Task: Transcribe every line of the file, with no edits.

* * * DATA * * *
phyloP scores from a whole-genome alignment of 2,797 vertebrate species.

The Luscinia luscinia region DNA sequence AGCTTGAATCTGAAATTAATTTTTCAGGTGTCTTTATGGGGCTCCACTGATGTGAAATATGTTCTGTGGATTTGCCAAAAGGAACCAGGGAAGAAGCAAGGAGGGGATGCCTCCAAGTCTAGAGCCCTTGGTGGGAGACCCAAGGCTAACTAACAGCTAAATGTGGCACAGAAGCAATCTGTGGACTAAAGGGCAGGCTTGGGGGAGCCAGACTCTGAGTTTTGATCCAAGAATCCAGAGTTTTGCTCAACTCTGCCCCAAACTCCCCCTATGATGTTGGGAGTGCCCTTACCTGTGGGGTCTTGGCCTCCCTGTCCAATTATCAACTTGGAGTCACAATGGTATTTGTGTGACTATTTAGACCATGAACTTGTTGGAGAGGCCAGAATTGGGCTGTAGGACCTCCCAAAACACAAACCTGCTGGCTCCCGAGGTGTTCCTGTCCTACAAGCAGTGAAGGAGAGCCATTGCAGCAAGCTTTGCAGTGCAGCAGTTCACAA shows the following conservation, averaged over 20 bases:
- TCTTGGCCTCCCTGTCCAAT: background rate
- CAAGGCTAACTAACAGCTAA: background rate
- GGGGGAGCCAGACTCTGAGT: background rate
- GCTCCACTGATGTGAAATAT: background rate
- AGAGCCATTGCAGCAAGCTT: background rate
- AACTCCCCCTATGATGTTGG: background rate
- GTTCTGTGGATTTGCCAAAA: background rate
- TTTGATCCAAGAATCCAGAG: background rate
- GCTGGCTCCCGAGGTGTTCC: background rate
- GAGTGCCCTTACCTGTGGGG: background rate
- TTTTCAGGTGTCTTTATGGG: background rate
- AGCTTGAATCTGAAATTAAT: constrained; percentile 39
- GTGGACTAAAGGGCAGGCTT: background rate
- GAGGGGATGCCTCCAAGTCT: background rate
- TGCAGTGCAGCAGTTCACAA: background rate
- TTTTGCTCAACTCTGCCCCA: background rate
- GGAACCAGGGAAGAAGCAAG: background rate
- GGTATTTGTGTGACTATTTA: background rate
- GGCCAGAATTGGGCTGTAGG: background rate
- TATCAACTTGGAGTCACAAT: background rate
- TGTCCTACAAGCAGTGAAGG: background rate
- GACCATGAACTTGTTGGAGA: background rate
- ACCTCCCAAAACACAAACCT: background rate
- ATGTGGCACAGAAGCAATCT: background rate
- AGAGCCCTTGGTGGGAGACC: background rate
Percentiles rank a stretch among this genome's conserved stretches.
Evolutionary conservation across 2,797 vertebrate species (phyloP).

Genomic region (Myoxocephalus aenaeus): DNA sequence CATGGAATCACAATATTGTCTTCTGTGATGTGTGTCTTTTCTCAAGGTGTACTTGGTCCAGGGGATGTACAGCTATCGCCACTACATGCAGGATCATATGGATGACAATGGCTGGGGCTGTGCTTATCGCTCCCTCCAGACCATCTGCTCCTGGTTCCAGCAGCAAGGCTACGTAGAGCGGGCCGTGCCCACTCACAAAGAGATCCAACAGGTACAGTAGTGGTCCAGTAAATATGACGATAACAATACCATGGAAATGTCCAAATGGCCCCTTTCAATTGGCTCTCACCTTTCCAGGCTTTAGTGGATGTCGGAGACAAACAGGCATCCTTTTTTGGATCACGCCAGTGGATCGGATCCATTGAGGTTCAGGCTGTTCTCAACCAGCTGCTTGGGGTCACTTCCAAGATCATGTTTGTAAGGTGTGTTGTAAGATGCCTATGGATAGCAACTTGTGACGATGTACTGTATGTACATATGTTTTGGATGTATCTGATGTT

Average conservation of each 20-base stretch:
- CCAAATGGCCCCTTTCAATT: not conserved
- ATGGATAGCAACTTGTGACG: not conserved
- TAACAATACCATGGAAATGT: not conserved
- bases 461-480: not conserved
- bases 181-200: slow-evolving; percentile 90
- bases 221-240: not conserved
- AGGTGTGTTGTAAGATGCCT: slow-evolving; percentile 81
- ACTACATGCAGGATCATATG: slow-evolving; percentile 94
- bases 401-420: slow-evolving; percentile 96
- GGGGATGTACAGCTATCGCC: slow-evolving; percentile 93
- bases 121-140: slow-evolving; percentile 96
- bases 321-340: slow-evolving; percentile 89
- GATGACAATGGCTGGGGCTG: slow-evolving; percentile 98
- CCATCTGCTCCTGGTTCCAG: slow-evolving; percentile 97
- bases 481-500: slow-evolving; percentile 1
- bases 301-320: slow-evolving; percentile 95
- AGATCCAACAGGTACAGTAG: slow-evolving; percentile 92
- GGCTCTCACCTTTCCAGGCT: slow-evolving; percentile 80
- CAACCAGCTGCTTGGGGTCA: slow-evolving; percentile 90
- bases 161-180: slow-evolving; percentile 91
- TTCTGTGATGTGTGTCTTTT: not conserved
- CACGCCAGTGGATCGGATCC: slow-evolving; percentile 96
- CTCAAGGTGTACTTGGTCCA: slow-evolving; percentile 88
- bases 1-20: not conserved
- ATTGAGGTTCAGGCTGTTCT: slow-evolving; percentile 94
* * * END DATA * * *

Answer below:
phyloP scores from a whole-genome alignment of 2,797 vertebrate species.

The Luscinia luscinia region DNA sequence AGCTTGAATCTGAAATTAATTTTTCAGGTGTCTTTATGGGGCTCCACTGATGTGAAATATGTTCTGTGGATTTGCCAAAAGGAACCAGGGAAGAAGCAAGGAGGGGATGCCTCCAAGTCTAGAGCCCTTGGTGGGAGACCCAAGGCTAACTAACAGCTAAATGTGGCACAGAAGCAATCTGTGGACTAAAGGGCAGGCTTGGGGGAGCCAGACTCTGAGTTTTGATCCAAGAATCCAGAGTTTTGCTCAACTCTGCCCCAAACTCCCCCTATGATGTTGGGAGTGCCCTTACCTGTGGGGTCTTGGCCTCCCTGTCCAATTATCAACTTGGAGTCACAATGGTATTTGTGTGACTATTTAGACCATGAACTTGTTGGAGAGGCCAGAATTGGGCTGTAGGACCTCCCAAAACACAAACCTGCTGGCTCCCGAGGTGTTCCTGTCCTACAAGCAGTGAAGGAGAGCCATTGCAGCAAGCTTTGCAGTGCAGCAGTTCACAA shows the following conservation, averaged over 20 bases:
- TCTTGGCCTCCCTGTCCAAT: background rate
- CAAGGCTAACTAACAGCTAA: background rate
- GGGGGAGCCAGACTCTGAGT: background rate
- GCTCCACTGATGTGAAATAT: background rate
- AGAGCCATTGCAGCAAGCTT: background rate
- AACTCCCCCTATGATGTTGG: background rate
- GTTCTGTGGATTTGCCAAAA: background rate
- TTTGATCCAAGAATCCAGAG: background rate
- GCTGGCTCCCGAGGTGTTCC: background rate
- GAGTGCCCTTACCTGTGGGG: background rate
- TTTTCAGGTGTCTTTATGGG: background rate
- AGCTTGAATCTGAAATTAAT: constrained; percentile 39
- GTGGACTAAAGGGCAGGCTT: background rate
- GAGGGGATGCCTCCAAGTCT: background rate
- TGCAGTGCAGCAGTTCACAA: background rate
- TTTTGCTCAACTCTGCCCCA: background rate
- GGAACCAGGGAAGAAGCAAG: background rate
- GGTATTTGTGTGACTATTTA: background rate
- GGCCAGAATTGGGCTGTAGG: background rate
- TATCAACTTGGAGTCACAAT: background rate
- TGTCCTACAAGCAGTGAAGG: background rate
- GACCATGAACTTGTTGGAGA: background rate
- ACCTCCCAAAACACAAACCT: background rate
- ATGTGGCACAGAAGCAATCT: background rate
- AGAGCCCTTGGTGGGAGACC: background rate
Percentiles rank a stretch among this genome's conserved stretches.
Evolutionary conservation across 2,797 vertebrate species (phyloP).

Genomic region (Myoxocephalus aenaeus): DNA sequence CATGGAATCACAATATTGTCTTCTGTGATGTGTGTCTTTTCTCAAGGTGTACTTGGTCCAGGGGATGTACAGCTATCGCCACTACATGCAGGATCATATGGATGACAATGGCTGGGGCTGTGCTTATCGCTCCCTCCAGACCATCTGCTCCTGGTTCCAGCAGCAAGGCTACGTAGAGCGGGCCGTGCCCACTCACAAAGAGATCCAACAGGTACAGTAGTGGTCCAGTAAATATGACGATAACAATACCATGGAAATGTCCAAATGGCCCCTTTCAATTGGCTCTCACCTTTCCAGGCTTTAGTGGATGTCGGAGACAAACAGGCATCCTTTTTTGGATCACGCCAGTGGATCGGATCCATTGAGGTTCAGGCTGTTCTCAACCAGCTGCTTGGGGTCACTTCCAAGATCATGTTTGTAAGGTGTGTTGTAAGATGCCTATGGATAGCAACTTGTGACGATGTACTGTATGTACATATGTTTTGGATGTATCTGATGTT

Average conservation of each 20-base stretch:
- CCAAATGGCCCCTTTCAATT: not conserved
- ATGGATAGCAACTTGTGACG: not conserved
- TAACAATACCATGGAAATGT: not conserved
- bases 461-480: not conserved
- bases 181-200: slow-evolving; percentile 90
- bases 221-240: not conserved
- AGGTGTGTTGTAAGATGCCT: slow-evolving; percentile 81
- ACTACATGCAGGATCATATG: slow-evolving; percentile 94
- bases 401-420: slow-evolving; percentile 96
- GGGGATGTACAGCTATCGCC: slow-evolving; percentile 93
- bases 121-140: slow-evolving; percentile 96
- bases 321-340: slow-evolving; percentile 89
- GATGACAATGGCTGGGGCTG: slow-evolving; percentile 98
- CCATCTGCTCCTGGTTCCAG: slow-evolving; percentile 97
- bases 481-500: slow-evolving; percentile 1
- bases 301-320: slow-evolving; percentile 95
- AGATCCAACAGGTACAGTAG: slow-evolving; percentile 92
- GGCTCTCACCTTTCCAGGCT: slow-evolving; percentile 80
- CAACCAGCTGCTTGGGGTCA: slow-evolving; percentile 90
- bases 161-180: slow-evolving; percentile 91
- TTCTGTGATGTGTGTCTTTT: not conserved
- CACGCCAGTGGATCGGATCC: slow-evolving; percentile 96
- CTCAAGGTGTACTTGGTCCA: slow-evolving; percentile 88
- bases 1-20: not conserved
- ATTGAGGTTCAGGCTGTTCT: slow-evolving; percentile 94